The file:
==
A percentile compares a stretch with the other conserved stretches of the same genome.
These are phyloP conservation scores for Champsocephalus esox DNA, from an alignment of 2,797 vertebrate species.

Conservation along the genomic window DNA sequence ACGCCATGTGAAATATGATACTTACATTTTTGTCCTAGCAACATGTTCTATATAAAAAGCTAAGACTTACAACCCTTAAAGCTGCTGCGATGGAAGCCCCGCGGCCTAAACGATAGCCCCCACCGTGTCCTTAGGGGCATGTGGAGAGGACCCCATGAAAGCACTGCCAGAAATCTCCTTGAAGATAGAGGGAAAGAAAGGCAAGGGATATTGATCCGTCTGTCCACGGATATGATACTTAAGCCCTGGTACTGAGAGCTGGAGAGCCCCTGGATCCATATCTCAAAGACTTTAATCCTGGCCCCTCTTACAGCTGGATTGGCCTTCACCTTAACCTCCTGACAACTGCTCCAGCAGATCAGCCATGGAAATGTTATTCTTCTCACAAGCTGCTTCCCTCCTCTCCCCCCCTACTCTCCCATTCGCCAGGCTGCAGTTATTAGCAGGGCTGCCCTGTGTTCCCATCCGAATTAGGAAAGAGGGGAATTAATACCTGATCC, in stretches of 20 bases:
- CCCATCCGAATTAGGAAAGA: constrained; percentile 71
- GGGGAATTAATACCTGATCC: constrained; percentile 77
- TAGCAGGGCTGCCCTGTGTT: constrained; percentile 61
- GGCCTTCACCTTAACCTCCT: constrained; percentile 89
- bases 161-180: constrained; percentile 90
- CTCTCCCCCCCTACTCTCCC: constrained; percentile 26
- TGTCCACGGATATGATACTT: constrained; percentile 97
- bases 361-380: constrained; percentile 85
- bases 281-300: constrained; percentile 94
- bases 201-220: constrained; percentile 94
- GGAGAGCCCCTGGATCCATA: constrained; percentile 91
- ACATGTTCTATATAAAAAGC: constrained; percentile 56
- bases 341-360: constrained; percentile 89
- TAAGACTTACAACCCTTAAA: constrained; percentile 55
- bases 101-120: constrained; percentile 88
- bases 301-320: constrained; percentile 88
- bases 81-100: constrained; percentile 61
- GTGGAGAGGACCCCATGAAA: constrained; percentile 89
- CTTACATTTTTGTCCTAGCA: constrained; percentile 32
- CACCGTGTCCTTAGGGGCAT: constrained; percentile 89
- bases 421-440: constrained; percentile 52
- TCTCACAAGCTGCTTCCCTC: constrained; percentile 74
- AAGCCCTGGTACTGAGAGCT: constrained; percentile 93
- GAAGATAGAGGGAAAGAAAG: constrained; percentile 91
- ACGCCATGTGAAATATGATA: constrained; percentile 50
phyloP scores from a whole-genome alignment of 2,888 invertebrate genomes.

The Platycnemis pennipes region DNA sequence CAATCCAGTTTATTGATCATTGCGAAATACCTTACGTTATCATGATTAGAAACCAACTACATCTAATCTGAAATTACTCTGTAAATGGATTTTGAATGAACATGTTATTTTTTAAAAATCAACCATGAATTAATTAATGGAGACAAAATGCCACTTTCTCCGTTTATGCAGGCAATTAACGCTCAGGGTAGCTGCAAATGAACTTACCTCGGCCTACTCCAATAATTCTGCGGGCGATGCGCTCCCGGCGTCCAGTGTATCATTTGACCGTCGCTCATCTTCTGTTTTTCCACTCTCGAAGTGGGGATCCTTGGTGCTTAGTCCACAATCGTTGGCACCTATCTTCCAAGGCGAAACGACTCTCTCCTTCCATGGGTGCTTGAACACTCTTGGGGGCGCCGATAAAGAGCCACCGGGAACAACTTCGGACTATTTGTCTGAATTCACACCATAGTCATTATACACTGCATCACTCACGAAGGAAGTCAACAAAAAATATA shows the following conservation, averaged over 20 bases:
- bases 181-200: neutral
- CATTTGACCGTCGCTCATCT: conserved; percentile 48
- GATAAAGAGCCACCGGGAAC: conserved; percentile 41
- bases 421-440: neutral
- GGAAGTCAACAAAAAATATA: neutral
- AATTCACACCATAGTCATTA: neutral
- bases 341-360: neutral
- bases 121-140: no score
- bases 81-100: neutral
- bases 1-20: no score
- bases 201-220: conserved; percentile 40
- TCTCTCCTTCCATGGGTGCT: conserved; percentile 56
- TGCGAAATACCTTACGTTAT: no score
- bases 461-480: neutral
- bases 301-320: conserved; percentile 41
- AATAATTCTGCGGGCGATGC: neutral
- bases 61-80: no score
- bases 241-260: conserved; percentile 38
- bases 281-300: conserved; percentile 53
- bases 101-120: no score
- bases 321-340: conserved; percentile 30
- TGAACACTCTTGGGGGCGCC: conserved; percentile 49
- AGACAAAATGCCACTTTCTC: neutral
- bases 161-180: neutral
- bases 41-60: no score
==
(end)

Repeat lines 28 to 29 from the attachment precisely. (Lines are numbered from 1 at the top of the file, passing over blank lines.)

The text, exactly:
- ACGCCATGTGAAATATGATA: constrained; percentile 50
phyloP scores from a whole-genome alignment of 2,888 invertebrate genomes.